Product video: what is it and why you need them for your business

Summary A product video is a video that demonstrates how a product can be used and shows its advantages in one or more contexts. In…

Product videos
Elisabetta Severoni
Video Marketing Product video: what is it and why you need them for your business


A product video is a video that demonstrates how a product can be used and shows its advantages in one or more contexts. In itself, a product description has little value. Rather, it helps highlight the product’s ability to solve specific customer problems.

Product video: one content, many definitions

What is a product video? A product video is many things at once. Before going into detail about its various forms, however, let’s clarify what it is not, comparing it to other common types of videos.

The following oppositions have a theoretical value. In practice, the distinction between the different categories is sometimes blurred and there are often large areas of proximity and overlap.

Product video vs. branded video

Branded videos are marketing content that are sponsored or commissioned by a brand, which also indirectly follows the production. While sharing and conveying brand values, these videos do not explicitly advertise or promote the brand. Rather than focusing on self-promotion, they are created to monetize the association between one or more distinctive aspects of the brand and specific aspects perceived as positive by its target audience.

Product videos, on the other hand, focus on the benefits of using a product or service, as we mentioned earlier.

Branded videos tend to use a higher and more suggestive tone, while product videos are more realistic.

Product video vs. screencast video

A screencast is a real-time recording of a user’s actions while browsing the web or working on a desktop. In many circumstances, screencasts tend to be dry and unengaging for viewers, but they can prove very useful in certain situations. For example: during a video tutorial–a type of product video–consumers may need to view the product interface in order to rely on detailed instructions, presented in the form of questions or video clips.

A product video does not end in screencast sequences but may contain them. When this happens – and it happens frequently – screencast sequences give even more substance to the story that precedes and follows them, thus acquiring a narrative and emotional tone.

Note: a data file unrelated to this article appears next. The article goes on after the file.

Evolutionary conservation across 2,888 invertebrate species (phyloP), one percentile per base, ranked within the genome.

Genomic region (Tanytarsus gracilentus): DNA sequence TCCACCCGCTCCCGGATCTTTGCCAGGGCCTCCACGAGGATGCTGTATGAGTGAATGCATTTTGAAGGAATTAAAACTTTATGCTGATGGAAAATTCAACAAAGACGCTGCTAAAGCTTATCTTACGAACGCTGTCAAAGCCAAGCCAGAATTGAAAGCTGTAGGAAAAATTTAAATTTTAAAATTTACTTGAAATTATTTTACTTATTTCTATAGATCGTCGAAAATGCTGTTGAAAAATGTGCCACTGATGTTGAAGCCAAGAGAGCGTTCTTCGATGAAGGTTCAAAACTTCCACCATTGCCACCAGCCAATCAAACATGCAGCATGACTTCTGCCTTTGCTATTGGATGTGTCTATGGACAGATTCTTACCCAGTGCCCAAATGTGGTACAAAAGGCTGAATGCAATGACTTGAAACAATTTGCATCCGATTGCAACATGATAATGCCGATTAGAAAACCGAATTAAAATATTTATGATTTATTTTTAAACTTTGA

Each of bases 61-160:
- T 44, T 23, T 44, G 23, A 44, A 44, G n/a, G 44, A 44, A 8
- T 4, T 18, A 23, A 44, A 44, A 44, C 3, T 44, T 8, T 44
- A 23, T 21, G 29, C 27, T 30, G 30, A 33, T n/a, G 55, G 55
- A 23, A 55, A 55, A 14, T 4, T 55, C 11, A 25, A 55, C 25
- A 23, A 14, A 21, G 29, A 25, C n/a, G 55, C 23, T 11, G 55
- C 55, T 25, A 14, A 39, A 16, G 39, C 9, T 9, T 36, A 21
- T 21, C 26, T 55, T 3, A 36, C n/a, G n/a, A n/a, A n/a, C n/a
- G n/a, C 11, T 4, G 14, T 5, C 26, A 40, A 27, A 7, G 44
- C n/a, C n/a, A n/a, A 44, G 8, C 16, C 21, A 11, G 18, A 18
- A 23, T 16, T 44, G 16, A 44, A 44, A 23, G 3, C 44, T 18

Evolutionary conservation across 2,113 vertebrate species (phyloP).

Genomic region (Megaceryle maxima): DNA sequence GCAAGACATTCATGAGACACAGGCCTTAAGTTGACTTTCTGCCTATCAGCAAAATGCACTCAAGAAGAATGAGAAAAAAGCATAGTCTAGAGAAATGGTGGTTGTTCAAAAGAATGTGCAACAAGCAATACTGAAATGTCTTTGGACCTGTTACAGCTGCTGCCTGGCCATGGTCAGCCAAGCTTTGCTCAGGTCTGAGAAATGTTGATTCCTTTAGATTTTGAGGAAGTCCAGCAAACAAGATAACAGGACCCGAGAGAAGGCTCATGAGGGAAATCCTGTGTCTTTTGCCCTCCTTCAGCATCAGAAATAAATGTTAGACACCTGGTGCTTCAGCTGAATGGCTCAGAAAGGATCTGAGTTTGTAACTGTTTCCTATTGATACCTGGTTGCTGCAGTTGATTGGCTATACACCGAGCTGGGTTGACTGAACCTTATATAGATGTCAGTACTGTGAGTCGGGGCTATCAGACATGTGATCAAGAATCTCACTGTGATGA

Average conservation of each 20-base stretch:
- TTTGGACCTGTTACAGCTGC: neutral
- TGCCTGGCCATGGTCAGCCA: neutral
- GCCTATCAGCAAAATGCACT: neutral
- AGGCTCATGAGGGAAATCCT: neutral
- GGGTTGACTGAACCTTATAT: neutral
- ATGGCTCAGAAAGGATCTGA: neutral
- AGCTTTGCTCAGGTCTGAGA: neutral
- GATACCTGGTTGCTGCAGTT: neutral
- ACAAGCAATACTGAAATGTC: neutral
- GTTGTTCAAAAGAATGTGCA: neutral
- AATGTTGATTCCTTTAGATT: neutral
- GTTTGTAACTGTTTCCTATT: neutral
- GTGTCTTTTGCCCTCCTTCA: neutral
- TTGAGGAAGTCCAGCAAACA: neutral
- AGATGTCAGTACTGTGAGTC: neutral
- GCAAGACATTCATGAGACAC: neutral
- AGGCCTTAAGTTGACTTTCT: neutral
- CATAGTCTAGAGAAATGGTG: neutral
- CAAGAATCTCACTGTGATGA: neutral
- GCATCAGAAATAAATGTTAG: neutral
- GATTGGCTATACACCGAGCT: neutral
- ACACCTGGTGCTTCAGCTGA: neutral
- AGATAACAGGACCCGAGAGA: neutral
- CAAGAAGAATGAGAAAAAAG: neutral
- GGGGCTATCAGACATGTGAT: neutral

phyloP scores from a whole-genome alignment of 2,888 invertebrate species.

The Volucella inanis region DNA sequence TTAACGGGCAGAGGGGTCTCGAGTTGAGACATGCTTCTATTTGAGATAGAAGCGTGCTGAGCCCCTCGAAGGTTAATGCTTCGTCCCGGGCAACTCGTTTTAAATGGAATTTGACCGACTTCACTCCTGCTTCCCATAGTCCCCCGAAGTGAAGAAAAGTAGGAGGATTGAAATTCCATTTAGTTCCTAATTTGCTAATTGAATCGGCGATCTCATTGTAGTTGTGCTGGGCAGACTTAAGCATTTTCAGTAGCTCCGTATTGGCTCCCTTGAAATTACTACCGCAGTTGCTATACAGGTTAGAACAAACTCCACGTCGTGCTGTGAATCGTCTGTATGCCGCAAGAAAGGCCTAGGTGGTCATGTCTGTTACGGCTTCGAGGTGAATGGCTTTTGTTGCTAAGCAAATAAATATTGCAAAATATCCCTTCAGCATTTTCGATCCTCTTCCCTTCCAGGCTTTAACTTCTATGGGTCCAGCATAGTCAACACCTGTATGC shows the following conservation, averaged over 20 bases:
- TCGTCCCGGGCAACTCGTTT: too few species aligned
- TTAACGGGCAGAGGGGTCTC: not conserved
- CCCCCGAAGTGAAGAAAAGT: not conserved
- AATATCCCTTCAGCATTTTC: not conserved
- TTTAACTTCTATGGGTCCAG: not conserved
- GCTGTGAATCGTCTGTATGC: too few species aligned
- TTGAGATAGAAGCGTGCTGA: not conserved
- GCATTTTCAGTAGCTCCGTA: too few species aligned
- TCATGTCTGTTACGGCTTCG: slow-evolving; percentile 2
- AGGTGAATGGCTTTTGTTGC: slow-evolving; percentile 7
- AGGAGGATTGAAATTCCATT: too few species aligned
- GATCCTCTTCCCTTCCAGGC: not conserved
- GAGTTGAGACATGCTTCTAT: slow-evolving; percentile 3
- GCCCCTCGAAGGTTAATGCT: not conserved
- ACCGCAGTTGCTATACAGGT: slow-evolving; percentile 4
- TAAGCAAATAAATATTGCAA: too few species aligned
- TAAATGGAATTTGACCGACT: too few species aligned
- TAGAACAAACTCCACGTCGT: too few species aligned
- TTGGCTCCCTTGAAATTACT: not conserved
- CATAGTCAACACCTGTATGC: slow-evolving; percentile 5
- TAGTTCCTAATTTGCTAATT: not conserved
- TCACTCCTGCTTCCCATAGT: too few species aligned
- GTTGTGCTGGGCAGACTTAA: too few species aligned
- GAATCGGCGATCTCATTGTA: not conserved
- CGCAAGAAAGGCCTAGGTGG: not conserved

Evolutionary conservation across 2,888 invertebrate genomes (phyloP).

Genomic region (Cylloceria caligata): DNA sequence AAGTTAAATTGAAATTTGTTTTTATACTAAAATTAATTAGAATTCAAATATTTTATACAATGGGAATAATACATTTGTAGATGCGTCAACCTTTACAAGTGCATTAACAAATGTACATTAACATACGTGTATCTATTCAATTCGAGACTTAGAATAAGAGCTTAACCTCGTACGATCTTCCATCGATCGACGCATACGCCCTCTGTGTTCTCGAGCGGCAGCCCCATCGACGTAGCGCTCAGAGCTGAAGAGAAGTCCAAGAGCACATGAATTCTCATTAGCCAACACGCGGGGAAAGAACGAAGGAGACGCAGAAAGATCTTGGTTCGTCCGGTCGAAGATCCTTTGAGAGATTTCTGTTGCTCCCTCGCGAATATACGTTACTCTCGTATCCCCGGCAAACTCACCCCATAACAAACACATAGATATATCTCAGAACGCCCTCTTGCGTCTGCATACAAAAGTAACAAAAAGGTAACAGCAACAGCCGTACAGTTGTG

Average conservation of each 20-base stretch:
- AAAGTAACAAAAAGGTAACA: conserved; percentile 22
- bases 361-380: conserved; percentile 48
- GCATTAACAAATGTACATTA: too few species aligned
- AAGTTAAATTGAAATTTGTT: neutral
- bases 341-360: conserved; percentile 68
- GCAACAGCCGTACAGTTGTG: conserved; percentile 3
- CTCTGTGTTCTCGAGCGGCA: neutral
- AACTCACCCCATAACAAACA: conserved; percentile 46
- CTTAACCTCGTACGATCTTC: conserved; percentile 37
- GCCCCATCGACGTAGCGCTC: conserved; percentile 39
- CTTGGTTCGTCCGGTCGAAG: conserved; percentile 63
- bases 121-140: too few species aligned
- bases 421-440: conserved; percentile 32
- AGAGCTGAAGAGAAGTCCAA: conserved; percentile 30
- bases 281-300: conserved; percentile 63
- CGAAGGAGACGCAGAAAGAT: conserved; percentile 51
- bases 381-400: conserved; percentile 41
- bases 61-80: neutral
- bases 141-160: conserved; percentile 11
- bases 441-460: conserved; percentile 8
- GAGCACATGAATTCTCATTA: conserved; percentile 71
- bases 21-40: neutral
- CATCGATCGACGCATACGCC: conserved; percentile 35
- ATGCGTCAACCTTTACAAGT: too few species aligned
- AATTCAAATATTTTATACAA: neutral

Three types of product video: demo, explainer, tutorial

There are three different types of product videos, which are increasingly relied upon by small businesses and large organizations alike:

  • Demos. A demo video is the driest, most concise type of product video: it shows the product in action while someone is using it.
  • Explainer. An explainer video adds a narrative dimension to the demo. It tells how a product works by dwelling on the different steps while simultaneously sharing the story behind your brand using a combination of audio and text. Often, explainer videos come with an emotional tone that is able to hook your audience on a deeper level.
  • Tutorials. A tutorial video has a stated instructional purpose. In the same way as the other two types, it provides a list of instructions. What sets it apart is a pronounced need for personalized content. In fact, video tutorials often have to be developed while taking into account the user position in the funnel and the different level of expertise of the customers that have already been acquired. In this way, the video varies depending on the viewer it is aimed at, fulfilling different functions: from a marketing tool in the pre-purchase stages to service content for those who have already purchased and need support.

These 3 types of videos are then susceptible to other articulations, depending, for example, on the expressive style chosen – motion graphics, live-action, or a mix of both – or the presence or absence of interactivity.

Product videos within the 3H strategy

Today’s consumers are no longer subjected to advertising messages, they are not passively waiting to receive brand communications. Instead, they regularly search for the most relevant information to pursue their personal agendas, information that they then share on blogs and social networks.

These information-seeking activities are spread across times and places that vary throughout the day and across multiple devices. This access to information means that messages that fail to provide answers to the needs of the target audience have little impact on consumption choices. It goes without saying that in the current context of content and media diversification, brand messages need to be relevant, not only to improve their business results but also to confirm and reinforce their identity.

So what role do product videos play in delivering relevant and authentic messages? How can they best be used within a marketing strategy? To find out, we need to take a quick look at the 3H Strategy.

Content tailored to the consumer: Hero, Hub, Help

We said that in order to connect with target audiences and satisfy their needs and desires, marketers must create content that reflects the brand’s value system and is relevant and meaningful to consumers.

To systematize the thoughts on this topic, a few years ago, Google – in reference to YouTube – developed the “3H Content Strategy,” according to which all possible content produced by a brand can be traced back to three categories. Each of these categories is determined by the specific strategic objective that the company intends to pursue and the individual segments of the target audience:

Hero video: how to break through to people’s hearts

Often one-shots, Hero videos have to be long-lasting and have a very ambitious goal: to tell the story of the company’s value universe, its past and its future. This is why they are usually the videos on which the brand invests the largest budget.

Video Hubs: how to intercept the interests of your target audience